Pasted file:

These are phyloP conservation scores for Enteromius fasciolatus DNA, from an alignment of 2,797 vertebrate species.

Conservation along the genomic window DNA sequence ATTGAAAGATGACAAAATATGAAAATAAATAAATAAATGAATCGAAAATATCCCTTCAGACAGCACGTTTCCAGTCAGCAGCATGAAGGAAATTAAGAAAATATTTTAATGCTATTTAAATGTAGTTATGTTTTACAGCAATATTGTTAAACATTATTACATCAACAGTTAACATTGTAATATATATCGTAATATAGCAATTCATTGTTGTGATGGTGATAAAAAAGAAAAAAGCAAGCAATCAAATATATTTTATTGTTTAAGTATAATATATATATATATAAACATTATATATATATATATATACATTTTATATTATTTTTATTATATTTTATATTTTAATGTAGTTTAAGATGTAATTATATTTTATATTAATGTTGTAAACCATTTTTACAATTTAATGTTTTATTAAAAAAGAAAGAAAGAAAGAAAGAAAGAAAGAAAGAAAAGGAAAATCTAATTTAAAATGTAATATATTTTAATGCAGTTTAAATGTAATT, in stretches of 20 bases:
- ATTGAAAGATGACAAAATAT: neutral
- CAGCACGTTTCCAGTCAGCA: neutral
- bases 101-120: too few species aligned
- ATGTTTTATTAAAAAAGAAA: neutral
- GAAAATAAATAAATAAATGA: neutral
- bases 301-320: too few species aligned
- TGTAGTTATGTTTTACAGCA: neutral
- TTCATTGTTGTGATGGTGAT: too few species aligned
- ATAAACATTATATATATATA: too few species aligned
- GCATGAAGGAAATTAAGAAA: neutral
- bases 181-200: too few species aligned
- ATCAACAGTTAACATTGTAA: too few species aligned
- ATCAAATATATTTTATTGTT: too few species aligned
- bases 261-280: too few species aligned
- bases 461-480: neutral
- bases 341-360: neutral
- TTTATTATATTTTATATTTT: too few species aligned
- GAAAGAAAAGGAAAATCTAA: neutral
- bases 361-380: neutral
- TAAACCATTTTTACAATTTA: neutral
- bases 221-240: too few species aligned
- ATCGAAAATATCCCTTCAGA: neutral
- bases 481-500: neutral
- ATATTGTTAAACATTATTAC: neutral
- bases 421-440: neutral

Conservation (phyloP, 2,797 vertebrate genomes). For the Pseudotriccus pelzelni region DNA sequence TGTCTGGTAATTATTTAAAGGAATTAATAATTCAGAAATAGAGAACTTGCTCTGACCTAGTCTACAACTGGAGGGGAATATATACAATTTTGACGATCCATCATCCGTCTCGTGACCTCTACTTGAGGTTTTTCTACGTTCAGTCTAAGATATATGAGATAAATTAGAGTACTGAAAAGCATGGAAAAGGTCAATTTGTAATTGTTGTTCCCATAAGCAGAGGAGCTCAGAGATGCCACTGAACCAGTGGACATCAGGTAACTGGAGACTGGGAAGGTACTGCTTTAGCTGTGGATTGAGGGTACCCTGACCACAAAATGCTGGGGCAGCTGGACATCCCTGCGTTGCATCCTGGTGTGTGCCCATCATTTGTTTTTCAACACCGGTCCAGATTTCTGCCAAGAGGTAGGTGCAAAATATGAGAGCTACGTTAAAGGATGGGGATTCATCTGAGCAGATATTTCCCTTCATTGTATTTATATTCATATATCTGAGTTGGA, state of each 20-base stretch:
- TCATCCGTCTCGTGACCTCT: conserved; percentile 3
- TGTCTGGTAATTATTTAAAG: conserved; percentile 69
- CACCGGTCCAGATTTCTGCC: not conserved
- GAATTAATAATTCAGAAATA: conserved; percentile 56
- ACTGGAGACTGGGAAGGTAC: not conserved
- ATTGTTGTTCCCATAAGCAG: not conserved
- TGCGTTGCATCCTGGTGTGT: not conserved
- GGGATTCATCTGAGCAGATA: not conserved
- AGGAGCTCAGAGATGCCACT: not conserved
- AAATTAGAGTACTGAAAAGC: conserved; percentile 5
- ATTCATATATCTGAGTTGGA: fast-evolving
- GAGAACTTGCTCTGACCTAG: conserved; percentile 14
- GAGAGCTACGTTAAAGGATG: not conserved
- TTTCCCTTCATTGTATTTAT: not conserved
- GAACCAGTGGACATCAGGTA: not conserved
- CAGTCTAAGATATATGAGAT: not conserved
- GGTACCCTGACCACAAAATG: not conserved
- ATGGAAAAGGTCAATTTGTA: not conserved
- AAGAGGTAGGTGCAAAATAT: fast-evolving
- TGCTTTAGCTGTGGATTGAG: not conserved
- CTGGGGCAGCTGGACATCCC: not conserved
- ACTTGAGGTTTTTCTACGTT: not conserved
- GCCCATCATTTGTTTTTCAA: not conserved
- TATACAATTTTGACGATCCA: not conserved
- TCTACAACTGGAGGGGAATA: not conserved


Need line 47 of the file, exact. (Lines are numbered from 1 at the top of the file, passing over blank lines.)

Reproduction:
- AAGAGGTAGGTGCAAAATAT: fast-evolving